Mascha van Oosterhout | User eXperience Consultant | eProseed NL
Nico van Benthem | Senior SOA & BPM Consultant | eProseed NL
A few weeks ago we attended the Internet of Things Hackathon organized by eProseed and Oracle in Utrecht, the Netherlands.The assignment was to create an IoT app using the Raspberry Pi and any of the sensors provided. We had 1.5 day to develop a working demo and show why our app is awesome and share great stories around the data. Quite a challenge!
With Thanasis Tegos and Luc Bors we formed the eProseed NL-team. Together we created
the Sesame-ST Parking Assistance Service
We decided to develop a solution for a parking problem everyone has encountered in his driving life:
Just to check: Did you ever…
- …have trouble finding a parking spot in a busy parking?
- …forget where you parked your car?
- …make use of a service which helps you park and saves you a lot of stress?
The full flash parking assistance service will solve your problems:
- For companies to offer to their visitors, customers and employees.
- To make peoples parking life more easy:
- Reservation of an empty parking spot on entrance
- Guidance to the spot with directions and a light
- Telling you where your car is after you’ve parked it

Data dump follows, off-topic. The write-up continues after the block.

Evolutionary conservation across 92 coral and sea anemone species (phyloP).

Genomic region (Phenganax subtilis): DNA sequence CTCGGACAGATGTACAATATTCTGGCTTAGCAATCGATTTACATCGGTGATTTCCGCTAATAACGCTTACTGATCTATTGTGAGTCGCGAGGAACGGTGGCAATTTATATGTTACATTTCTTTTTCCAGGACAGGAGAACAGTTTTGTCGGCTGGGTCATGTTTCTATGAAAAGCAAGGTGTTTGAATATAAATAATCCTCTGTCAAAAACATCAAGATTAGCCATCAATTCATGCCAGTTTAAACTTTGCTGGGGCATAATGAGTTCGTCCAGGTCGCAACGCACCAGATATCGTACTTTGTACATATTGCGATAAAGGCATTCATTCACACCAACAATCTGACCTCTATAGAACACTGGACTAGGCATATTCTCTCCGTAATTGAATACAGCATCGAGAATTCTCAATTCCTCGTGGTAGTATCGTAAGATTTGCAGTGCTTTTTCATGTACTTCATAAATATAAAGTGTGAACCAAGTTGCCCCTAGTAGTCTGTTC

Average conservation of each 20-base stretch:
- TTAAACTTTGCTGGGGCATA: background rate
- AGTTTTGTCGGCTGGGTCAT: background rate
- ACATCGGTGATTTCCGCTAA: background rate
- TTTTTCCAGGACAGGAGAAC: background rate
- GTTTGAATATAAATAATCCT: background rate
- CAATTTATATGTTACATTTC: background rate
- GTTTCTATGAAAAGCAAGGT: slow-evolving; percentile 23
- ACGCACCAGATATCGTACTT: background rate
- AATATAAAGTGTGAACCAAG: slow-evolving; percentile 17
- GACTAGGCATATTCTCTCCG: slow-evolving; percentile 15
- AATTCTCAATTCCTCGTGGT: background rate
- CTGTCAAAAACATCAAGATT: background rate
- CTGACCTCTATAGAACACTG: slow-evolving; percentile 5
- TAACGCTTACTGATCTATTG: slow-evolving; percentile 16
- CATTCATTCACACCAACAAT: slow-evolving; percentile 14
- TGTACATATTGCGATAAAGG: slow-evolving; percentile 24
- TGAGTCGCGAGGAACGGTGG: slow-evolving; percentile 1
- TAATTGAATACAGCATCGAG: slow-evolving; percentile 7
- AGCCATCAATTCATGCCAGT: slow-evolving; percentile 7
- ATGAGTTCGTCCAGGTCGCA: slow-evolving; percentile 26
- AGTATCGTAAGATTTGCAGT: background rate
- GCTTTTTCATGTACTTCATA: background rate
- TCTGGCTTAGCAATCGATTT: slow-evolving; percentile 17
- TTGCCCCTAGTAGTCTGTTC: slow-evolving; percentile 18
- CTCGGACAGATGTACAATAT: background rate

A day before the start of the Hackathon, I went to the 2nd hand store and found a 2-storey Sesame Street farmhouse which we could rebuild into an indoor parking. I also collected some Dinky Toys. I indicated several parking spots on each storey and we mounted the sensors, the LED’s and an LCD to the ‘indoor parking’.
In the meantime Thanasis and Nico worked on the code to get the parking assistance service working.
The first step was to get the current state of each parking space into central database. In our design each Raspberry Pi controls a set of parking spaces and for each parking space an Ultrasonic Ranger sensor detects whether or not the parking space is currently occupied. To do this, we created a REST service using the Oracle Service Bus and the Database Adapter to allow each Raspberry Pi clients to update the state of one or multiple parking spaces at once. A simple python script on the Raspberry Pi reads the current sensor values and sends the corresponding status updates in an endless loop. The updates take place every 60 seconds or any time a change of state is detected by the Raspberry Pi. This ensures robustness and timely updates without congesting the service bus with unnecessary updates.
While Nico and Thanasis were working very hard to get things done, I worked out the demo scenario.
The next step was to create an app that guides the user to an empty parking space assigned to the car when entering the Sesame-ST indoor parking
To be able to demo the scenario, I designed the UX for the parking assistance app and then Luc built the multi-platform (iOS and Android) app using Oracle Mobile Application Framework (MAF).
To make it all work together, Nico and Thanasis created a second REST service which, using the vehicle’s registration number, reserves an empty parking space in the database and returns the details of the reserved space like the floor number and space number. The reservation stays active until the parking space is occupied.